Ever Been To Cheers?

On January 5, 2012, in People Are Strange, by admin

Gordy's Prairie Pub, Kenosha Wisconsin

Years ago the television show Cheers brought us laughter and antics surrounding a cast of characters that frequented a local bar in Boston. For most of us, that was just good Hollywood writing and a world many do not know, especially if you live in the south. But as is the case with most art, it captures the world around it.  The inspiration for Cheers seemingly came from the Boston bar on Charles Street of the same name, or it could have come literally from the thousands of establishments littering the northern states.  I have been to Cheers in Boston. It is small, and it is full of tourists.  But just go to anyone of the largely family owned corner bars across the ex-industrial northern U.S. You will find a cast of characters on any given night. You will find that each bar has it’s own unique personality that drives the clientele. Generally speaking, drinks are cheap, at least from the standards of what we in the south are used to paying where drinking largely comes from restaurant bars and/or meat markets.

These bars, as well, being mostly family owned, are far from the corporate greed and mentality that drives most of the alcohol consumption in the south.  Truly, if you look around at the hundreds of offerings in this city of 100K people that is pictured above, you cannot imagine these bar owners clearing much more than $25-30K a year after expenses. The above pictured bar, Gordy’s Prairie Pub offers nothing spectacular. It is about 500 square feet in retail space, has a single pool table, juke box, and well, that’s it. Now this particular bar staffs the bar  with bartenders that are  vibrant looking women.  Kind of a Hooter’s for the corner bar.

This is never a bad thing for business, and this likely drives the owners bottom line. Like most bars, it is filled with regular patrons.  Most of the older patrons spend their money, drink the entire evening, and await the good bye hug from one of the young bartenders. But on this journey, they have probably dropped $20-30 on the drink of their choice (and at these inexpensive drink prices, that is a lot of drinks) , got lit along the way, and stayed long enough to risk the drive back (Wisconsin blood alcohol level has just been ratcheted down to .08).

The operation is sparse. Even though Gordy’s, like most corner bars up here offer food, the sole bartender must prepare the bar while still tending to slinging the drinks. Much of it is pre-prepped food offerings.  The usually  half in the bag customers rarely know the difference, but if a bar does not offer food, it is less likely to be as popular.  Truly, one way to be able to drink over longer periods of time is to have food available to sop up the alcohol.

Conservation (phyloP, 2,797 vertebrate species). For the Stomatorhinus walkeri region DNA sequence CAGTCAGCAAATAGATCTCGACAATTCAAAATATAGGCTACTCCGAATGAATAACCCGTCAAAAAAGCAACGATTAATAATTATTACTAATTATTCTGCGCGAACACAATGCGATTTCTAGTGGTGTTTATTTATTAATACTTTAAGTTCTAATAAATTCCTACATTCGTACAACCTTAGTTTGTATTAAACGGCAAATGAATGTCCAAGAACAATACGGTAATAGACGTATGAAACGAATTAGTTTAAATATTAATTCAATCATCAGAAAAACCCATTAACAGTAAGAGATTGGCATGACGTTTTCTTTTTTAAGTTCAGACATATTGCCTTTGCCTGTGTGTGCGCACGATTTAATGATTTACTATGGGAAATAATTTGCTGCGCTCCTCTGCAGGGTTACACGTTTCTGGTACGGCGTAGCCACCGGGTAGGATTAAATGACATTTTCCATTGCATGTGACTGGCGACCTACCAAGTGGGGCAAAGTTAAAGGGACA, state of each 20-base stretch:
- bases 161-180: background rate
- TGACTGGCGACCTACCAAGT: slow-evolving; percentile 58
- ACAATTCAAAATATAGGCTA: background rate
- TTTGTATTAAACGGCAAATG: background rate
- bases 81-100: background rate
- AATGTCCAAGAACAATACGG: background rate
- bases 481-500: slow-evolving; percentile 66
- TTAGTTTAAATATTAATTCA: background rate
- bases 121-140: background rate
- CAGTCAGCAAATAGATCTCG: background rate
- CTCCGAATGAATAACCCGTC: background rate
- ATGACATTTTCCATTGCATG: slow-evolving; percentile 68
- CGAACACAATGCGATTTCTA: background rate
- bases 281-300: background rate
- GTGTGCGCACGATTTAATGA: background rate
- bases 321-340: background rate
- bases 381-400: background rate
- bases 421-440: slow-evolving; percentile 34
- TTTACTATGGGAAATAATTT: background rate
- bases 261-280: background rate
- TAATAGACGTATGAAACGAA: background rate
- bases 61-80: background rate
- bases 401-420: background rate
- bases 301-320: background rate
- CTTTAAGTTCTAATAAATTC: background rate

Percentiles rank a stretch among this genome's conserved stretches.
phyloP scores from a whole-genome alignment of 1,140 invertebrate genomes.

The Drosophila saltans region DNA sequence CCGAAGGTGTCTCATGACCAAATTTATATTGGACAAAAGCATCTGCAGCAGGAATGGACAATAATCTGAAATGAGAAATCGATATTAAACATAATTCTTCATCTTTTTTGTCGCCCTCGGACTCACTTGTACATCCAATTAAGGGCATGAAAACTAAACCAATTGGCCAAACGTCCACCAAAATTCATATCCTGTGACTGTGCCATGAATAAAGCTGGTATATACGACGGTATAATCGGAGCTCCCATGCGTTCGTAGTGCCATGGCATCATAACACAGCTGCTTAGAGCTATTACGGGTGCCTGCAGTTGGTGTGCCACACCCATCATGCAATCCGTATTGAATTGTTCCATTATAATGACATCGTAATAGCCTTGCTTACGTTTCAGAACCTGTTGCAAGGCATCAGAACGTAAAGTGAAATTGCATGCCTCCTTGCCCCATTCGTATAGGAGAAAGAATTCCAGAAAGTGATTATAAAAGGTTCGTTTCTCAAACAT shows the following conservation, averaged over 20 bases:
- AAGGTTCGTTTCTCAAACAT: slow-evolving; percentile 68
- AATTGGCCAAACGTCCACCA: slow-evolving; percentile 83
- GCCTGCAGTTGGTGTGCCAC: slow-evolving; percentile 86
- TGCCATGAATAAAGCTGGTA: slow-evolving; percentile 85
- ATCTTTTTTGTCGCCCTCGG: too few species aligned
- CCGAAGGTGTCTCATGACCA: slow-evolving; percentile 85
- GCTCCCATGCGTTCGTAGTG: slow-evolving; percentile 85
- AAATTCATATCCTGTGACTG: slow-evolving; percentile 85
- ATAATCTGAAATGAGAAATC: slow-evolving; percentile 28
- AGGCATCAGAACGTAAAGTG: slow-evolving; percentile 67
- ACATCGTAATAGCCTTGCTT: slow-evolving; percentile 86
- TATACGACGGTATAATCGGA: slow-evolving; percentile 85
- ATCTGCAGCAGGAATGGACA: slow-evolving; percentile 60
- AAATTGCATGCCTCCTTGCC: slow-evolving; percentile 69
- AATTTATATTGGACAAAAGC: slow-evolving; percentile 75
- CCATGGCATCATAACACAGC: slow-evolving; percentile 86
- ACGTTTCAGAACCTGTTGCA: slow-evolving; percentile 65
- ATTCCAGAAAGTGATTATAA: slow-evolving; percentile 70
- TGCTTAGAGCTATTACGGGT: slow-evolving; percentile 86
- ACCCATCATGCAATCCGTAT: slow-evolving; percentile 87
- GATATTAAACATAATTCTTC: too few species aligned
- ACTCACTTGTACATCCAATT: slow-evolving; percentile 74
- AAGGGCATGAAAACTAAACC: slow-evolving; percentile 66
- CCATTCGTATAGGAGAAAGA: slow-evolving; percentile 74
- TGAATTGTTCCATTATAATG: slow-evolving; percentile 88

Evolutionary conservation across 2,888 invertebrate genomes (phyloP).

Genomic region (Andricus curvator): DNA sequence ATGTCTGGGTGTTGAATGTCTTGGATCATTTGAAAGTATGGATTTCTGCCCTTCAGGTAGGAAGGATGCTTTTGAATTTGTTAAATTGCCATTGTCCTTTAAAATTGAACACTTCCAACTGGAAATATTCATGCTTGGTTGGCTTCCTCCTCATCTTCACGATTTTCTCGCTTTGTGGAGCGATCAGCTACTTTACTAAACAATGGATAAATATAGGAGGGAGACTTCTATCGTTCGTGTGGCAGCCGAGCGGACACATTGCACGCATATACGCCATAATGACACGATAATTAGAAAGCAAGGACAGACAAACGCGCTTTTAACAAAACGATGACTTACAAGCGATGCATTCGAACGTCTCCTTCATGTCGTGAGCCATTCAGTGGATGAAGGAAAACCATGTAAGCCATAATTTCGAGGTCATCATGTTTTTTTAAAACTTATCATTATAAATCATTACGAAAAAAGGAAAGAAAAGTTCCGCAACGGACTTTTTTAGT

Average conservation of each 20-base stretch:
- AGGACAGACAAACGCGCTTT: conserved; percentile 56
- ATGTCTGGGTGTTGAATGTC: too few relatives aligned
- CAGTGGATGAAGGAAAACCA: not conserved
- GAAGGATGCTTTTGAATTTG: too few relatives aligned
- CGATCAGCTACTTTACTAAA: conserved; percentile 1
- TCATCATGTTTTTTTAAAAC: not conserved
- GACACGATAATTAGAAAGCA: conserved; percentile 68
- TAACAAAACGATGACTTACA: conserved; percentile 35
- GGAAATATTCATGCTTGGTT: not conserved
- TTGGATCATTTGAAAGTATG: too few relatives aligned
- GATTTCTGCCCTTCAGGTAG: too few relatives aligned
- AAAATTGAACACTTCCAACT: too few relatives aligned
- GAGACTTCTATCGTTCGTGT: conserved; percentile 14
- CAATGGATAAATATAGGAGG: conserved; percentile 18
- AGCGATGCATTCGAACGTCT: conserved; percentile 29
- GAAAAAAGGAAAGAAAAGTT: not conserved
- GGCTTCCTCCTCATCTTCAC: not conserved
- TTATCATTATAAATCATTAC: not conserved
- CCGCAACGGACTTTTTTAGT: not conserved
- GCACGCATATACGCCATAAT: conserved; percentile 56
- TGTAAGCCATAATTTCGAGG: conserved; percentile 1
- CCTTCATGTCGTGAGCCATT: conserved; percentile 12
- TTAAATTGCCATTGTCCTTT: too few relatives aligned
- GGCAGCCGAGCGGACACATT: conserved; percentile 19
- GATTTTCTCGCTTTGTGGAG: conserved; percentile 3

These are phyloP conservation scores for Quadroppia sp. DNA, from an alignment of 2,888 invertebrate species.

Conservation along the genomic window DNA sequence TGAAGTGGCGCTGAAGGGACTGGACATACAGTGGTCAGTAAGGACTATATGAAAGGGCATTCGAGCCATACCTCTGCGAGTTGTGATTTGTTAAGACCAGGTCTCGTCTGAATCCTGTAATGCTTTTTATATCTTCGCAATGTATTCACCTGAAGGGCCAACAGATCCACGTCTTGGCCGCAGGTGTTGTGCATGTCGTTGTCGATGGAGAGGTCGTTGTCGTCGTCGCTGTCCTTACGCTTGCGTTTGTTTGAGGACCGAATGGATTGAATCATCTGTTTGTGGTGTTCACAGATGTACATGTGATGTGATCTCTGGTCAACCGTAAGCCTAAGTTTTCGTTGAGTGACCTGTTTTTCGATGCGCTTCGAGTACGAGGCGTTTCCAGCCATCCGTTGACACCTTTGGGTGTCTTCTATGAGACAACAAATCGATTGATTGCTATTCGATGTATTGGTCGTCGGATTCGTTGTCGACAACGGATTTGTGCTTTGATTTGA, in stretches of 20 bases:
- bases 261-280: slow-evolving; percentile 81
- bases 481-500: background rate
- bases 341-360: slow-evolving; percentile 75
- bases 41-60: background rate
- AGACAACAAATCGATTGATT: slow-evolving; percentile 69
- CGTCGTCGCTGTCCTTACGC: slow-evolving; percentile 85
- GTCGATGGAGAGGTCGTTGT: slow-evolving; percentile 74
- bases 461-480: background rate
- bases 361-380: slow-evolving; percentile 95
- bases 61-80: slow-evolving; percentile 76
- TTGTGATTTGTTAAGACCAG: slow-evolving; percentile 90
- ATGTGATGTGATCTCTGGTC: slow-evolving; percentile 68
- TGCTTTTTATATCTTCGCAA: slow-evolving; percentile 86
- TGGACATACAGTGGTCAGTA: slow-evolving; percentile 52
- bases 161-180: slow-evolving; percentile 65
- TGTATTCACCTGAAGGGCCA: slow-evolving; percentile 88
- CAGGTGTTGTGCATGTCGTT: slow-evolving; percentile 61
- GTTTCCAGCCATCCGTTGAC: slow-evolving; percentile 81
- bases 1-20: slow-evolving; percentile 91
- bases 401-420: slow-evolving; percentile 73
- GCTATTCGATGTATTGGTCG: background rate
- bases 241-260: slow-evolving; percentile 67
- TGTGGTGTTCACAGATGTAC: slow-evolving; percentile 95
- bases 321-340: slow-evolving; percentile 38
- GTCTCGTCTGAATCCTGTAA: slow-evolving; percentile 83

In many of these family run bars, the owners themselves are the largest customers. Other bars I have been to locally here have the owners either working the bar, or close by, throwing back a bevy of drinks to last them the entire night. Well, I guess it is a cost of doing business.

Personalities at these establishments vary from the truly funny to the morose. But in the end, everyone has a story to tell, a place they have been, and ex-wife that drives them bat shit crazy (still), a amazing event or fish story, or just overall conversation on how the family is and what kind of trouble junior as gotten himself into.  It is truly refreshing to be in an environment like this.  Now once in a while, the massive alchol takes over and disagreements pop up, but that is just part of the roadmap. Hell, go to any homeboy club and count the fights…..these folks have thier shit together comparatively.

In the end, it is understandable the attraction to these places in a northern city such as this. On this night where the pic was snapped, it was 26 degrees out. You are either inside drinking cognac in front of your fireplace, bowling, or here.  I choose here.

If you ever get a chance to visit a northern city (by this I mean far above the Mason-Dixon line for you southern jerks who do not know the difference), visit a local bar.  Northerners are not that friendly on the street as southerners are. But walk into a place like this with even a semi-friendly face, and you will be greeted, talked with, and find yourself pouring out your life stories as much as the drinks are being poured into your glass. Enjoy.


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